The Truth About the Norwegian Meatballs

The Truth About the Norwegian Meat Balls

If you are not a Norwegian you might think that what you see on the picture above is a relatively simple traditional Norwegian dinner. I admit that it looks innocent enough, but it is far from. The dish above is the yardstick with which every newlywed woman in Norway is measured.

Her reputation as a housewife is placed on the scales the first time she makes meatballs for her husband. What sort of mince meat is she useing, what sort of spices. Does she serve them with stewed cabbage or stewed peas. With just the fat from the frying pan or a propper sauce. And most important around here, does she serve it with propper cranberry jam or just fresh cranberries stirred with sugar.

The worst thing for the young woman is that she has no way of knowing how to get it right, because what it all comes down to is, does her husband say when he taste them; “They are not as good as my mother’s” or “These were delicious, luv.”

Her reputation is as you now understand in the hands of her mother-in-law’s cooking. And worst is, said mother-in-law may be the crappiest cook for miles around, her devoted son will love her crappy meatballs anyway.


Traditional food is no joking matter around this
neck of the woods I can tell you

Ted
Winking smile

Apple Soup From Western Norway / Eplesuppe Fra Sogn

A traditional Norwegian dessert soup recipe found on
matoppskrift.no
Apple Soup From Western Norway / Eplesuppe Fra Sogn

Warm soups were a regular dessert in Norway in the old days and were not particularly unusual even when I was a kid. We had both home-made rosehip soup, fruit soup and soups made on different types of berries for dessert back then – Ted

000_england_recipe_marker_nytraditional badge norwegian_flat000_norway_recipe_marker_ny

Fried Trout With Cucumber Salad And Crème Fraîche Sauce / Stekt Fjellørret Med Agurksalat Og Crème Fraîchesaus

A great dish full of sweet memories found on alleoppskrifter.no
Fried Trout With Cucumber Salad And Crème Fraîche Sauce / Stekt Fjellørret Med Agurksalat Og Crème Fraîchesaus

I grew up on this dish, with sour cream sauce, not crème fraîche sauce though. No one knew what crème fraîche was round this neck of the woods back in the fifties and early sixties.

Both my mom and dad was eager anglers, so they headed for the montains every autumn and retured with trout enough to last us till well into the early summer. My granny, one of the bats ;-), came to take care of my sister and me while they were away – Ted

000_england_recipe_marker_ny000_norway_recipe_marker_ny

Blandaball / Mixed Balls

A Norwegian fish speciality found in “God Mat Fra Sjøen”
(Great Food From The Sea) published by Gyldendal in 1984
Blandaball / Mixed Balls

This dish from Western Norway is for many, I must admit an acquired taste. My x-wife’s mother used to serve it quite often and quite honestly, it took me some time to appreciate it. Mixing ground fish, onion and potatoes may seem like a strange thing to do, but when you get used to it, it actually is quite delicious – Ted

000_england_recipe_marker_nytraditional badge norwegian_flat000_norway_recipe_marker_ny

Colostrum Pudding / Råmelkspudding

A traditional Norwegian farmhouse dessert recipe found on bygdekvinnelaget.no
Colostrum Pudding / Råmelkspudding

Here is a traditional Norwegian recipe from Upper Sogndalen Country Women Society. In the old days colostrum pudding was a dessert always served after calving. Today there is hardly dairy farmers left in Upper Sogndalen. It does not matter if it’s not the first milking, the pudding sets, and it pudding freezes well.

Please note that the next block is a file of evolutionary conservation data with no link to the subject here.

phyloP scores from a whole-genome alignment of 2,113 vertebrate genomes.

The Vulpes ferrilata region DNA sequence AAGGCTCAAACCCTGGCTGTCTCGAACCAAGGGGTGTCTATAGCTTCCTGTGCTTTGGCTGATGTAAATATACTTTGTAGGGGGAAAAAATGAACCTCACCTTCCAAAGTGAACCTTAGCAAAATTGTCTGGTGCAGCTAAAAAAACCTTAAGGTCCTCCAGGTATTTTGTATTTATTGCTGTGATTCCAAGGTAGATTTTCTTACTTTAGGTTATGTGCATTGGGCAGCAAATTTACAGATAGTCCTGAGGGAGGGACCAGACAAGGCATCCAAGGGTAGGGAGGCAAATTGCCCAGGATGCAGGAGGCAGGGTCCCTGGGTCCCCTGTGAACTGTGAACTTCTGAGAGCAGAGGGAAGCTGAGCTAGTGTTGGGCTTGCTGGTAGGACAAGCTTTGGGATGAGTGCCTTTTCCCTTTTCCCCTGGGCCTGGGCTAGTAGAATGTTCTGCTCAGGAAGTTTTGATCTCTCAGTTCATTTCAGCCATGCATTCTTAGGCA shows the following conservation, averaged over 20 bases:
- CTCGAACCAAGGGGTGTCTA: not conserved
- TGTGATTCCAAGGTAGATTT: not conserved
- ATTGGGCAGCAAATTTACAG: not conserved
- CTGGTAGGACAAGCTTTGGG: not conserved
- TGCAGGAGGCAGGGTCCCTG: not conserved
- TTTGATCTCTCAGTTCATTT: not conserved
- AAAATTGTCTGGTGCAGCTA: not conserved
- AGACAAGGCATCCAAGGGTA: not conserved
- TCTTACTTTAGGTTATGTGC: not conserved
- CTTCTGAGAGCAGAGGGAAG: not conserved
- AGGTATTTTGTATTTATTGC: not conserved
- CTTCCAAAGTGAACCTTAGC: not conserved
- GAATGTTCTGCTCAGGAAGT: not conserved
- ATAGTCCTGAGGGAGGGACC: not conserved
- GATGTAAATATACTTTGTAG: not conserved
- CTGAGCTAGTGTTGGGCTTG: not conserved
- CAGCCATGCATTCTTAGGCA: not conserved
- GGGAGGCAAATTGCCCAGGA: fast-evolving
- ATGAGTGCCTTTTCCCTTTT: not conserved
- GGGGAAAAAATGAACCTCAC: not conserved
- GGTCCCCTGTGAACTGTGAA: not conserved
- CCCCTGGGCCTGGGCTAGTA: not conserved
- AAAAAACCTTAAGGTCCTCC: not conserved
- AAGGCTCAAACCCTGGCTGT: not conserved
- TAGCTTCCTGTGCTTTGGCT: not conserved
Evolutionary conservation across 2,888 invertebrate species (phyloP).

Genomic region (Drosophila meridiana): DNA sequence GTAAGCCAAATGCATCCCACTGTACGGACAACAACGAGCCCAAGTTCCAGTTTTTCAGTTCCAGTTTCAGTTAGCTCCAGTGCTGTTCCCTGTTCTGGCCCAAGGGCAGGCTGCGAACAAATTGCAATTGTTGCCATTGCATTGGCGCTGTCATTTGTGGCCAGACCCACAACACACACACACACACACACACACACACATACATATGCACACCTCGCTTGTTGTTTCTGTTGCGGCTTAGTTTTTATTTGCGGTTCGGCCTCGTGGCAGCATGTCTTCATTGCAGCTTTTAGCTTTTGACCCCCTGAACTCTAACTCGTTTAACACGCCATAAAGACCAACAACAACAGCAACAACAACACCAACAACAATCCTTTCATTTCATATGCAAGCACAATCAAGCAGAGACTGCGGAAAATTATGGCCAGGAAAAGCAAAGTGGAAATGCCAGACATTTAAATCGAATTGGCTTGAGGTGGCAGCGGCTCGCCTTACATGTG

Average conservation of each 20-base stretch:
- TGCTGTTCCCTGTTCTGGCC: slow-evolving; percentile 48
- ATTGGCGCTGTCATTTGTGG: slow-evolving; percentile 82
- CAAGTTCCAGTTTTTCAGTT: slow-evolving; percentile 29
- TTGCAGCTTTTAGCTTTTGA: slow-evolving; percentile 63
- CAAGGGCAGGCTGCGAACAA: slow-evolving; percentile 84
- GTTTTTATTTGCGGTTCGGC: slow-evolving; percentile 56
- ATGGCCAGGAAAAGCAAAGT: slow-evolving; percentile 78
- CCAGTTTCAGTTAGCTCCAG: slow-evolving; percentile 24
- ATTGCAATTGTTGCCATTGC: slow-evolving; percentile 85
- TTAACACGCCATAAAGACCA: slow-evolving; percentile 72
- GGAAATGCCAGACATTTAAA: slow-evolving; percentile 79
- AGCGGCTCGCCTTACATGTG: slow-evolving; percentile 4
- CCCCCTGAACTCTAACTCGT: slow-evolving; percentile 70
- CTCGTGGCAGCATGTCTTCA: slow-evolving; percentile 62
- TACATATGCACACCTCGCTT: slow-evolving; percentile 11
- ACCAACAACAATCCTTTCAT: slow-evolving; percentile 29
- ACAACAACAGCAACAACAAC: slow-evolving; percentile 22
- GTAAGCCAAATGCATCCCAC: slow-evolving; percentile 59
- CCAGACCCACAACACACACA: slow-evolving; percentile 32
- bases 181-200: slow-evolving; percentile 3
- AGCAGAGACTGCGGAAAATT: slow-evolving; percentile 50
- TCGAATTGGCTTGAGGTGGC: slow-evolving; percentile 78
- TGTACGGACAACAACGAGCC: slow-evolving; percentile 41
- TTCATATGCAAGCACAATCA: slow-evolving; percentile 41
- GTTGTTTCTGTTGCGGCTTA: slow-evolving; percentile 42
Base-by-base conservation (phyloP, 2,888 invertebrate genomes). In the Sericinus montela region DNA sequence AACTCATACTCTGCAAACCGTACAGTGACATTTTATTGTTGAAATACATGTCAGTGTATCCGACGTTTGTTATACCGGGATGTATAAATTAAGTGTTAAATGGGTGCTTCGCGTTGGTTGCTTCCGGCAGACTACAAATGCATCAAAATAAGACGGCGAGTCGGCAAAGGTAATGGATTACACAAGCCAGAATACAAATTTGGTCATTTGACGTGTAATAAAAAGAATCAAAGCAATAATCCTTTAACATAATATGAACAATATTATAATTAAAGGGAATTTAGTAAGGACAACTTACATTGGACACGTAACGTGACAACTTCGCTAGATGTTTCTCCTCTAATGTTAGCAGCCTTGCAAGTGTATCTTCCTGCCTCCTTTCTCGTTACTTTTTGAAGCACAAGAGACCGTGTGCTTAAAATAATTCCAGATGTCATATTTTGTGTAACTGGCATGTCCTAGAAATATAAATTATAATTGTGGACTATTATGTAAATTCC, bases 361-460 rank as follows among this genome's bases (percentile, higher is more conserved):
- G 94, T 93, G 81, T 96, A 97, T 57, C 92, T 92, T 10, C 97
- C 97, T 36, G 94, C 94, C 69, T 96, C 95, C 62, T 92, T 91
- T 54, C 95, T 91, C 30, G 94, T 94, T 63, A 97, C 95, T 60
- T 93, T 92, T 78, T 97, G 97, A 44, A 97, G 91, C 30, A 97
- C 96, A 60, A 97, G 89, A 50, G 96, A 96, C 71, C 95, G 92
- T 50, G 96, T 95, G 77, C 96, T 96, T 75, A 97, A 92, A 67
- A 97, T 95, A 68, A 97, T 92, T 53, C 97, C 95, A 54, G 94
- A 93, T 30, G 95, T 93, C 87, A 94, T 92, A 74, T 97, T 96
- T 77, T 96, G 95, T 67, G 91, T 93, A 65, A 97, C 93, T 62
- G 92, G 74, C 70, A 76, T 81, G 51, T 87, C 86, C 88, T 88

000_england_recipe_marker_ny000_norway_recipe_marker_ny

The Norwegian WWII Cranberry Traffic

Cranberries pickers

It has never been picked as much berries in Norway as during the German occupation during WWII. The cranberry traffic by trains, busses and lorries was legendary. It was strictly regulated by date and it resulted in regular migrations when the traffic took place. Inspectors, jokingly called “cranberry police” made sure that there were no false starts. And if you were caught red handed, your berries were ruthlessly confiscated and you were fined.

More cranberries pickers

This is not just a story of hard times, rationing and food shortages. It is also a story about Norwegians’ deep love for cranberry jam. Whatever they managed to get hold of for Christmas dinner during the war, they would at least see to it that there was cranberry jam on the table.

Cranberry trafficA lorry about to take off for the cranberry picking and as you
can see from the pictures it was mainly a man’s job.

It was just Cranberry that were submitted to date regulation. you could pick  all other berries when it suited you. Cloudberries were obviously the very jewel in the crown. It could not be date regulated because it matured at different times. But picking unmatured cloudberries was totally forbidden then as now. Stories sirculated about people that allegedly went out on the cloudberry marshes with a scythe cutting down the cloudberry bushes and cleaning them for unmatured cloudberries. It did hardly ever happen, but such stories were still told with horror and disgust.

All cloudberry pickers, then as now, amateurs as professionals pickers, know that there is no point in picking unmatured berries all you are left with are useless hard seeds.

 

Cloudberry pickersProfessional cloudberry pickers

Just as surely as autumn came, came stories about bears having been seen on the cloudberry marshes. As a rule, these storries were a pack of lies and merely intended to intimidate people from embarking on the marshes to pick cloudberries. Such fantasy animals was usually called “Cloudberry Bear”.